Column: Thanksgiving’s over… let’s get the tree!



I hope that everyone had a great Thanksgiving. I certainly did — cooking my turkey here and then bringing it to my 95-year-old mother’s house in Northport. Other guests showed up and we had a wonderful time.

This was one of the few times I cooked a bird that had been frozen. I always thought fresh killed was better.

No one seemed to taste a difference.

My son even said, “Dad, this is first turkey that you’ve cooked that has not been all dried out.”

I guess that’s a compliment.

On the way back to the Island on Friday, I noticed many large trucks on the expressway loaded with Christmas trees, and they all seemed to be headed to the North and South Forks.

In an effort to avoid the Black Friday shoppers in Riverhead, I left the L.I.E. at the exit before Tanger.

I drove on the north road the whole way to Greenport.

All along the agri-tainment corridor most vehicles were carrying Christmas trees on their roofs. I guess they were bringing these “fresh” trees to their homes in the western parts of Long Island.

During Thanksgiving dinner my niece and her husband were talking about making a day of it on Saturday — go to the North Fork, pick up a “local” tree, see Santa and go to their favorite vineyard.

My reply was, “Isn’t it a bit early? It’s still November!”

I was told, “Uncle Dick, this is the Christmas season. It’s much longer than it was when you were young.”

How right they were.

I remember as a child in the 1950s that my family did not even think about a tree until a week before Christmas Day. I would go to one of the local nurseries with my father and he’d pick out the perfect tree (which probably did come down from Vermont the day after Thanksgiving). He would string the lights first, then the rest of us could decorate this “perfect” tree.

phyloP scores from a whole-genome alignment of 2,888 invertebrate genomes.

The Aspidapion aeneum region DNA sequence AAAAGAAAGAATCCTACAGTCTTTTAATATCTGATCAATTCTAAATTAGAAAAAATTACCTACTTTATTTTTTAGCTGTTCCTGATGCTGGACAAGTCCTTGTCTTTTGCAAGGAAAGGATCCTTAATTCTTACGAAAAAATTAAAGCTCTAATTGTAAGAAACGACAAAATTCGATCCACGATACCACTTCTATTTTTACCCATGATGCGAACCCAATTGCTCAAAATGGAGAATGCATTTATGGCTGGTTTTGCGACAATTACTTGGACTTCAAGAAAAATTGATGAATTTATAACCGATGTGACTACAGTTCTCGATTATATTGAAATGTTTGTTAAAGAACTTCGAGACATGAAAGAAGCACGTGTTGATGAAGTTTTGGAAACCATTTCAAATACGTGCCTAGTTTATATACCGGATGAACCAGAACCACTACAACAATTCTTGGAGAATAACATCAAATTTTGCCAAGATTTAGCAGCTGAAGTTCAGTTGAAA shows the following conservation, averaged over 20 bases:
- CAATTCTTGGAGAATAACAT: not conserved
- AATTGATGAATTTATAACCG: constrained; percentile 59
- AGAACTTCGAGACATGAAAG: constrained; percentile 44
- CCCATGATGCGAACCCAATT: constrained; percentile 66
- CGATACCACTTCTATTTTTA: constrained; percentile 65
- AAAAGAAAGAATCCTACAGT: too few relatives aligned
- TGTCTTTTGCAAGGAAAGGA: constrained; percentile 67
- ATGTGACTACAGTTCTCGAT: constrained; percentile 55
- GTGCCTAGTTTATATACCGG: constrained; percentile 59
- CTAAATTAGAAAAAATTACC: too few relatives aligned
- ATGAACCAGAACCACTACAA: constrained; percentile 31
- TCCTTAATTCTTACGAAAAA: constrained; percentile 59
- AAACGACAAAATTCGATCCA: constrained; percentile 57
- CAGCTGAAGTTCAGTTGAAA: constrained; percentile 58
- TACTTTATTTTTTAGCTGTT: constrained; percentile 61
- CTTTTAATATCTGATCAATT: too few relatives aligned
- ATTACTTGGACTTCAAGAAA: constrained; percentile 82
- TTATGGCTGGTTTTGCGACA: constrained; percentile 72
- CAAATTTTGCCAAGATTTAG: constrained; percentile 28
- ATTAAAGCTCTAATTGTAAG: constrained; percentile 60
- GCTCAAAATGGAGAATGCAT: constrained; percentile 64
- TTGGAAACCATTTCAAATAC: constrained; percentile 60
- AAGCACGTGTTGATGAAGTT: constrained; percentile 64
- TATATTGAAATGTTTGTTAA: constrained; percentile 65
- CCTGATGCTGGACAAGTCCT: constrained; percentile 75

Digging way back, I can see faces of individuals who appeared especially happy at this time — the shopkeepers, the bus drivers, the teachers. We did have school until the day before Christmas Eve.

I felt good fellowship in the air. And it all ended abruptly with New Year’s Day. Back to school the next day.

So what did I do last Saturday? I bought 10 wreaths and placed them in each window and on the front door of my house.

They sure look fine. And I like this idea of a longer Christmas season for all!

Meanwhile, Senior Center Director Laurie Fanelli told me about the Friendly Visitor Program that is being instituted on the Island.

“It’s guided by the policies and procedures developed by the Suffolk County office for aging. The goal is to relieve loneliness and isolation as well as provide a personal connection to the community,” Laurie said, adding that the program matches carefully screened volunteers with socially isolated seniors.

If you think that you could be a Friendly Visitor or you know someone who might benefit, give Laurie a call at the Senior Center, (631) 749-1059.